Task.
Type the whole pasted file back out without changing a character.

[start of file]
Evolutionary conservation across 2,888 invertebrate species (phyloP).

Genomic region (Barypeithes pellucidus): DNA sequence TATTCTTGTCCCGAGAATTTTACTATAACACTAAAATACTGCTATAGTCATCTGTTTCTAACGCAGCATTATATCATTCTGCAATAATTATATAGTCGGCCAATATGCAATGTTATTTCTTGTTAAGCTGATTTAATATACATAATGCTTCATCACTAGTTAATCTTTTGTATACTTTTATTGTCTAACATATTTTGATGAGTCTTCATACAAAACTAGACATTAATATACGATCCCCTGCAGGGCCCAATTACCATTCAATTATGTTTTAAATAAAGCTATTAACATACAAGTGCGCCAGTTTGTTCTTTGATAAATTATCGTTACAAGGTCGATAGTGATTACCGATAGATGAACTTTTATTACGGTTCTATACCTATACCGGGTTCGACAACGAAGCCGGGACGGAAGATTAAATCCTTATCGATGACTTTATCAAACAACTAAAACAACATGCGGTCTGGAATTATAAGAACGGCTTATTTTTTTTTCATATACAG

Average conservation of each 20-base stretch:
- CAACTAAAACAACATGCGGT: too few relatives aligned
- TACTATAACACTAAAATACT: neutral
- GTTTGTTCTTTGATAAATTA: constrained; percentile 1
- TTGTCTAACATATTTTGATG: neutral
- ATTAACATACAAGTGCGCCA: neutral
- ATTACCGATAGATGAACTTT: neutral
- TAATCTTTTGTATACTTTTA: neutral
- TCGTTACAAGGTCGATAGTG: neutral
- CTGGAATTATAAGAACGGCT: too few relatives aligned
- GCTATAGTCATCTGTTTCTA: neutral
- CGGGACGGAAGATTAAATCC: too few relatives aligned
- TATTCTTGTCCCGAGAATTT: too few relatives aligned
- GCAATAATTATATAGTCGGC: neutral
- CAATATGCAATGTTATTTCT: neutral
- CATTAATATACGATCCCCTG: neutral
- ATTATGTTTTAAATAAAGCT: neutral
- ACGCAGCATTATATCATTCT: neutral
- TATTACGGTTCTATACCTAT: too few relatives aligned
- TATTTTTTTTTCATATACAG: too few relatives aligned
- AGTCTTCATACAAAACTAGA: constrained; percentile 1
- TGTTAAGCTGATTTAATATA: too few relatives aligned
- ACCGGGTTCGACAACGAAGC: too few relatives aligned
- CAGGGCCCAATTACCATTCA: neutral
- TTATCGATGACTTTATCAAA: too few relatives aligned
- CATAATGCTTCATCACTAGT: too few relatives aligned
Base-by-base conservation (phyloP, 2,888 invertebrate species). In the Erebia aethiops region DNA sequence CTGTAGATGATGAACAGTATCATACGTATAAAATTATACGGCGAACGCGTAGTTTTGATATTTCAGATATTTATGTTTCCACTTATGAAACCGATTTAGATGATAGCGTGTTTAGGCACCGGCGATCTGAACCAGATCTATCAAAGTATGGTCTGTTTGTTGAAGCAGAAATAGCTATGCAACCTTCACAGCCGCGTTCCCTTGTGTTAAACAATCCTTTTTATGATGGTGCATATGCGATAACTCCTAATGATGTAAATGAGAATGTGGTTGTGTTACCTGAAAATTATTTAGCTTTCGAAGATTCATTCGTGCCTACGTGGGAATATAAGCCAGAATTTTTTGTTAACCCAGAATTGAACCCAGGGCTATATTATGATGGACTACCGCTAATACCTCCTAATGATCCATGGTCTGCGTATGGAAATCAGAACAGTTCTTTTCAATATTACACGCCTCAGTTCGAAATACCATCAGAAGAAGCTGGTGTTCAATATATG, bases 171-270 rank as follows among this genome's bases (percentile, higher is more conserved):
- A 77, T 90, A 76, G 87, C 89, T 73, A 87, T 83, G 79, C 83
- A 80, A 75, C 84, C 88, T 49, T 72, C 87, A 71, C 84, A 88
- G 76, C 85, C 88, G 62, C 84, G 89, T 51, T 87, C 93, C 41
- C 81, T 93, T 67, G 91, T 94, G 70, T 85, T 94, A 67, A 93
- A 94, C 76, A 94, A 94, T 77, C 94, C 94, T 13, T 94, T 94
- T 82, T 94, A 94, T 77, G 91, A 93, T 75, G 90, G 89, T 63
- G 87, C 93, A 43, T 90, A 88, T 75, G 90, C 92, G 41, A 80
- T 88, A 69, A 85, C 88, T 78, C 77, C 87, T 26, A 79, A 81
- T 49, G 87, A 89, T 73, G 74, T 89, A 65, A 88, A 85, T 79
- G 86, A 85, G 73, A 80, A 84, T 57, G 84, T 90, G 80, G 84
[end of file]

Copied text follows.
Evolutionary conservation across 2,888 invertebrate species (phyloP).

Genomic region (Barypeithes pellucidus): DNA sequence TATTCTTGTCCCGAGAATTTTACTATAACACTAAAATACTGCTATAGTCATCTGTTTCTAACGCAGCATTATATCATTCTGCAATAATTATATAGTCGGCCAATATGCAATGTTATTTCTTGTTAAGCTGATTTAATATACATAATGCTTCATCACTAGTTAATCTTTTGTATACTTTTATTGTCTAACATATTTTGATGAGTCTTCATACAAAACTAGACATTAATATACGATCCCCTGCAGGGCCCAATTACCATTCAATTATGTTTTAAATAAAGCTATTAACATACAAGTGCGCCAGTTTGTTCTTTGATAAATTATCGTTACAAGGTCGATAGTGATTACCGATAGATGAACTTTTATTACGGTTCTATACCTATACCGGGTTCGACAACGAAGCCGGGACGGAAGATTAAATCCTTATCGATGACTTTATCAAACAACTAAAACAACATGCGGTCTGGAATTATAAGAACGGCTTATTTTTTTTTCATATACAG

Average conservation of each 20-base stretch:
- CAACTAAAACAACATGCGGT: too few relatives aligned
- TACTATAACACTAAAATACT: neutral
- GTTTGTTCTTTGATAAATTA: constrained; percentile 1
- TTGTCTAACATATTTTGATG: neutral
- ATTAACATACAAGTGCGCCA: neutral
- ATTACCGATAGATGAACTTT: neutral
- TAATCTTTTGTATACTTTTA: neutral
- TCGTTACAAGGTCGATAGTG: neutral
- CTGGAATTATAAGAACGGCT: too few relatives aligned
- GCTATAGTCATCTGTTTCTA: neutral
- CGGGACGGAAGATTAAATCC: too few relatives aligned
- TATTCTTGTCCCGAGAATTT: too few relatives aligned
- GCAATAATTATATAGTCGGC: neutral
- CAATATGCAATGTTATTTCT: neutral
- CATTAATATACGATCCCCTG: neutral
- ATTATGTTTTAAATAAAGCT: neutral
- ACGCAGCATTATATCATTCT: neutral
- TATTACGGTTCTATACCTAT: too few relatives aligned
- TATTTTTTTTTCATATACAG: too few relatives aligned
- AGTCTTCATACAAAACTAGA: constrained; percentile 1
- TGTTAAGCTGATTTAATATA: too few relatives aligned
- ACCGGGTTCGACAACGAAGC: too few relatives aligned
- CAGGGCCCAATTACCATTCA: neutral
- TTATCGATGACTTTATCAAA: too few relatives aligned
- CATAATGCTTCATCACTAGT: too few relatives aligned
Base-by-base conservation (phyloP, 2,888 invertebrate species). In the Erebia aethiops region DNA sequence CTGTAGATGATGAACAGTATCATACGTATAAAATTATACGGCGAACGCGTAGTTTTGATATTTCAGATATTTATGTTTCCACTTATGAAACCGATTTAGATGATAGCGTGTTTAGGCACCGGCGATCTGAACCAGATCTATCAAAGTATGGTCTGTTTGTTGAAGCAGAAATAGCTATGCAACCTTCACAGCCGCGTTCCCTTGTGTTAAACAATCCTTTTTATGATGGTGCATATGCGATAACTCCTAATGATGTAAATGAGAATGTGGTTGTGTTACCTGAAAATTATTTAGCTTTCGAAGATTCATTCGTGCCTACGTGGGAATATAAGCCAGAATTTTTTGTTAACCCAGAATTGAACCCAGGGCTATATTATGATGGACTACCGCTAATACCTCCTAATGATCCATGGTCTGCGTATGGAAATCAGAACAGTTCTTTTCAATATTACACGCCTCAGTTCGAAATACCATCAGAAGAAGCTGGTGTTCAATATATG, bases 171-270 rank as follows among this genome's bases (percentile, higher is more conserved):
- A 77, T 90, A 76, G 87, C 89, T 73, A 87, T 83, G 79, C 83
- A 80, A 75, C 84, C 88, T 49, T 72, C 87, A 71, C 84, A 88
- G 76, C 85, C 88, G 62, C 84, G 89, T 51, T 87, C 93, C 41
- C 81, T 93, T 67, G 91, T 94, G 70, T 85, T 94, A 67, A 93
- A 94, C 76, A 94, A 94, T 77, C 94, C 94, T 13, T 94, T 94
- T 82, T 94, A 94, T 77, G 91, A 93, T 75, G 90, G 89, T 63
- G 87, C 93, A 43, T 90, A 88, T 75, G 90, C 92, G 41, A 80
- T 88, A 69, A 85, C 88, T 78, C 77, C 87, T 26, A 79, A 81
- T 49, G 87, A 89, T 73, G 74, T 89, A 65, A 88, A 85, T 79
- G 86, A 85, G 73, A 80, A 84, T 57, G 84, T 90, G 80, G 84